5. Plosive and Fricative Generators

5.1 Generators

There are 15 Places of Generation – places where sounds are generated. A Generator is a way of making sounds using one of the places of generation. There are four basic kinds of Generator. The four kinds of Generator are:

  1. Plosive Generators
  2. Fricative Generators
  3. Percussive Generators
  4. Vocal Generator

5.2 Plosive and Fricative Generators

The two most common Generators (apart from vocal chords) are Plosive and Fricative Generators.

Take, for example, sounds made with both lips. We call this kind of sound a bilabial (two-lipped) sound. There are TWO variations of a bilabial sound. One is a plosive and one is a fricative.

Figure 5.1 – The Bilabial Plosive and Bilabial Fricative

Video 5.2 – The Bilabial Plosive and Bilabial Fricative

Plosive – two parts of the mouth touch. The sound is created by building up pressure between two parts of the mouth that are in contact and releasing them quickly creating an explosive burst of air. Sounds like { T } and { B } and { P } are plosives.

Fricative – two parts of the mouth do NOT touch. The sound is created by squeezing air between the two parts. Sounds like { F } and { S } and { H } are all fricatives.

The plosive and fricative icons for a bilabial (sound made with both lips) use the same basic shapes. See how similar they are? The plosive version has touching lips and the fricative version has non-touching lips.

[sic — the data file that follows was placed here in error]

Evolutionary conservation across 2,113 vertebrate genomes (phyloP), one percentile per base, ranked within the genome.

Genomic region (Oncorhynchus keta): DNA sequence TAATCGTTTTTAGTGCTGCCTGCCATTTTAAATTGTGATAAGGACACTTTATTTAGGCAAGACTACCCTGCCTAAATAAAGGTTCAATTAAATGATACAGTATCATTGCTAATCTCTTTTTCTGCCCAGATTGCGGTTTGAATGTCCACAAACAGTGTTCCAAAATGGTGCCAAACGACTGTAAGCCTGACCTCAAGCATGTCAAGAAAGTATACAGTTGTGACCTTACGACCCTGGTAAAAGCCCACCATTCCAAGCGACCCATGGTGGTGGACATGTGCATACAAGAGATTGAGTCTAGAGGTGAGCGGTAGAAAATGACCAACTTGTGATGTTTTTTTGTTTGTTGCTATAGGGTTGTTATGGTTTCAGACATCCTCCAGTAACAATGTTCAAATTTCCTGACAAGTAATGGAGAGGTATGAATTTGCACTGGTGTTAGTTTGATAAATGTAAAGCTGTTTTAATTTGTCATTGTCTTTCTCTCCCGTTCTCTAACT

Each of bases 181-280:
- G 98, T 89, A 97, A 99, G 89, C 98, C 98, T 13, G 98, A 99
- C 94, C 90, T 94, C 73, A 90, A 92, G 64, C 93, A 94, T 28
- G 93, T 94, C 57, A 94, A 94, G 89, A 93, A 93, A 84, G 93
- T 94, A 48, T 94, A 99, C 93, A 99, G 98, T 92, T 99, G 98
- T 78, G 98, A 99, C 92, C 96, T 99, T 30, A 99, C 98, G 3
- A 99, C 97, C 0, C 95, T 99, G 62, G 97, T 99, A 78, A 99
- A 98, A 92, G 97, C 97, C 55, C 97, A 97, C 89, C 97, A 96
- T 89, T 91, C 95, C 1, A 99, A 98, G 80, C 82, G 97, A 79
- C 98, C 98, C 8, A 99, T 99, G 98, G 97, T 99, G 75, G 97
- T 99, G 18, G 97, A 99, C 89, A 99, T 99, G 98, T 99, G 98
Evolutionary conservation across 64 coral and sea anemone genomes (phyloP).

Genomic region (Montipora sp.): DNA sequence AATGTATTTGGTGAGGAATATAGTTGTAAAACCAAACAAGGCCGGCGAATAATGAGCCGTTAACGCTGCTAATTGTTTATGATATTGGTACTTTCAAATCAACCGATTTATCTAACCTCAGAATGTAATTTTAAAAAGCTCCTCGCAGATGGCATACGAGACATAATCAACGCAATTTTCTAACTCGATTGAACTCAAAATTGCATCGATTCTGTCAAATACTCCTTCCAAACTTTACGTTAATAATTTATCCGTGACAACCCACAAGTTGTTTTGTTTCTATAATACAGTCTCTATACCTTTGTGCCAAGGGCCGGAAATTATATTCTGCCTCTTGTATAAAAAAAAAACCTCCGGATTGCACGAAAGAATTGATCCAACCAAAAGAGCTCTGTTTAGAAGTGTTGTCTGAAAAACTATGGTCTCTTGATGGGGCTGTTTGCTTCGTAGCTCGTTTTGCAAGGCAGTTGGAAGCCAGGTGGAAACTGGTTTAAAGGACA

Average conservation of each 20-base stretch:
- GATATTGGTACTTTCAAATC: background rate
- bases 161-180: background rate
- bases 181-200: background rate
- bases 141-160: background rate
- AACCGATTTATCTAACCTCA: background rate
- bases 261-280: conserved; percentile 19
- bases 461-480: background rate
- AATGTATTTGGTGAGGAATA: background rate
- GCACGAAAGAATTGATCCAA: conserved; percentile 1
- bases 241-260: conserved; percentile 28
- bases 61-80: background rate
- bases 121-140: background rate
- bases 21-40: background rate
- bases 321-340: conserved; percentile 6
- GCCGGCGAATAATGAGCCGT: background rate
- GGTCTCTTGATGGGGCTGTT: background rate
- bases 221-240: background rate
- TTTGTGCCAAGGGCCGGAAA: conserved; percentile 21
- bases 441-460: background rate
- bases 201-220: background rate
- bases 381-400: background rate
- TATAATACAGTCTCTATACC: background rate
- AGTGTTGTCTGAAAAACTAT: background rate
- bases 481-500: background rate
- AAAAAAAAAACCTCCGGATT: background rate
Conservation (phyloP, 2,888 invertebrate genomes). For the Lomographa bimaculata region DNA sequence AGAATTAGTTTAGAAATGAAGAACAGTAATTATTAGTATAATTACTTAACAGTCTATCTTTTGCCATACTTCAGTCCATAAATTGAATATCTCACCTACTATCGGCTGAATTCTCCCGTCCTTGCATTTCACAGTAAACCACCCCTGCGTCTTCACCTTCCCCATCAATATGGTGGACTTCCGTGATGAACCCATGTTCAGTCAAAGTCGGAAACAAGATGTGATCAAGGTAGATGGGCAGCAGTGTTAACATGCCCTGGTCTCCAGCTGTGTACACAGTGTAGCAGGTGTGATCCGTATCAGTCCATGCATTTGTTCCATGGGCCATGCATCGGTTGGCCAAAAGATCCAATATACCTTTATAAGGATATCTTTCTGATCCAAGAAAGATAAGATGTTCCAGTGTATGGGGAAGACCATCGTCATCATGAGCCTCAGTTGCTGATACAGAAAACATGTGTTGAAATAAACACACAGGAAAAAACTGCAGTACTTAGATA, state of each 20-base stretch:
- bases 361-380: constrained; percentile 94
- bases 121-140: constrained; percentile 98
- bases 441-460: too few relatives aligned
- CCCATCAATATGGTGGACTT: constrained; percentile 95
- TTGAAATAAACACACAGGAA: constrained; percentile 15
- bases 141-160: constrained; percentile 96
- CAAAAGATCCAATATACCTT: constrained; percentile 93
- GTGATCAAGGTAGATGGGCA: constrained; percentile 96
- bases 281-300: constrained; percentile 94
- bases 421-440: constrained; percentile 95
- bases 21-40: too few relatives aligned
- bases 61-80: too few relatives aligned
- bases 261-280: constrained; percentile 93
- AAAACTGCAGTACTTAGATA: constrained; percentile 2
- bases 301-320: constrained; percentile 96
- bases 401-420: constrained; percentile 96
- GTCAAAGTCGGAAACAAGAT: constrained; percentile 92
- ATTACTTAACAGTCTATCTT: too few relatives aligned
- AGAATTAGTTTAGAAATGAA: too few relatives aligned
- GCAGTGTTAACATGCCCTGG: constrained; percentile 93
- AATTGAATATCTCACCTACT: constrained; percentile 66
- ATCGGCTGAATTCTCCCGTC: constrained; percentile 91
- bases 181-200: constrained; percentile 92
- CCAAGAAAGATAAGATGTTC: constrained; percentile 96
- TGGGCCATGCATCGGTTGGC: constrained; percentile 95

5.3 List of Plosive and Fricative Generators

There are 12 Places of Generation for Plosive and Fricative Generators.

Figure 5.3 – Bi means two and labial means lips. Bilabial means two-lips. The sound is made between the two lips of the mouth

Figure 5.4 – Labial means lips and Inter means ‘to put between’. The sound is made by putting the tongue between (or just touching) the two lips.

Figure 5.5 – Labio means lips and dental means teeth. The sound is made between the upper teeth and the lower lip.

Figure 5.6 – Dental means teeth. The sound is made between the tongue and the rear of the top teeth.

Figure 5.7 – Bi means two and dental means teeth. The sound is made between the two front or rear teeth. Note: The plosive and fricative versions of the front teeth bidental are little used in beatboxing (not shown). The rear bidental fricative is very common (shown) – e.g. { sh }

Figure 5.8 – Inter means ‘to put between’ and dental means teeth. The sound is made by putting the tongue between the teeth.

Figure 5.9 – The alveolar ridge is the protruding bony bit on the roof of the mouth just behind the top front teeth. The sound is made between the tongue on the alveolar ridge.

Figure 5.10 – Palatal refers to the hard palate in the mouth. It is the hard part of the roof of the mouth. The sound is made between the tongue and the hard palate.

Figure 5.11 – Velar refers to the soft palate in the mouth. It is is the soft part of the roof of the mouth. The sound is made between the tongue and the soft palate.

Figure 5.12 – Pharyngeal refers to the pharynx which is the soft part right at the rear of your mouth. The sound is made between the back of the tongue and the pharynx.

Figure 5.13 – The uvular is the dangly bit you can see at the back of your mouth. The sound is made between the back of the tongue against the uvular.

Figure 5.14 – The epiglottis is a flap behind and below the back of your tongue that covers your windpipe when swallowing. It can be used to make sounds!

Next: 6. Percussive and Vocal Generators

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(c) Copyright 2017-2018 Gavin Tyte (aka TyTe)
(c) Copyright 2017-2018 Gavin Tyte (aka TyTe)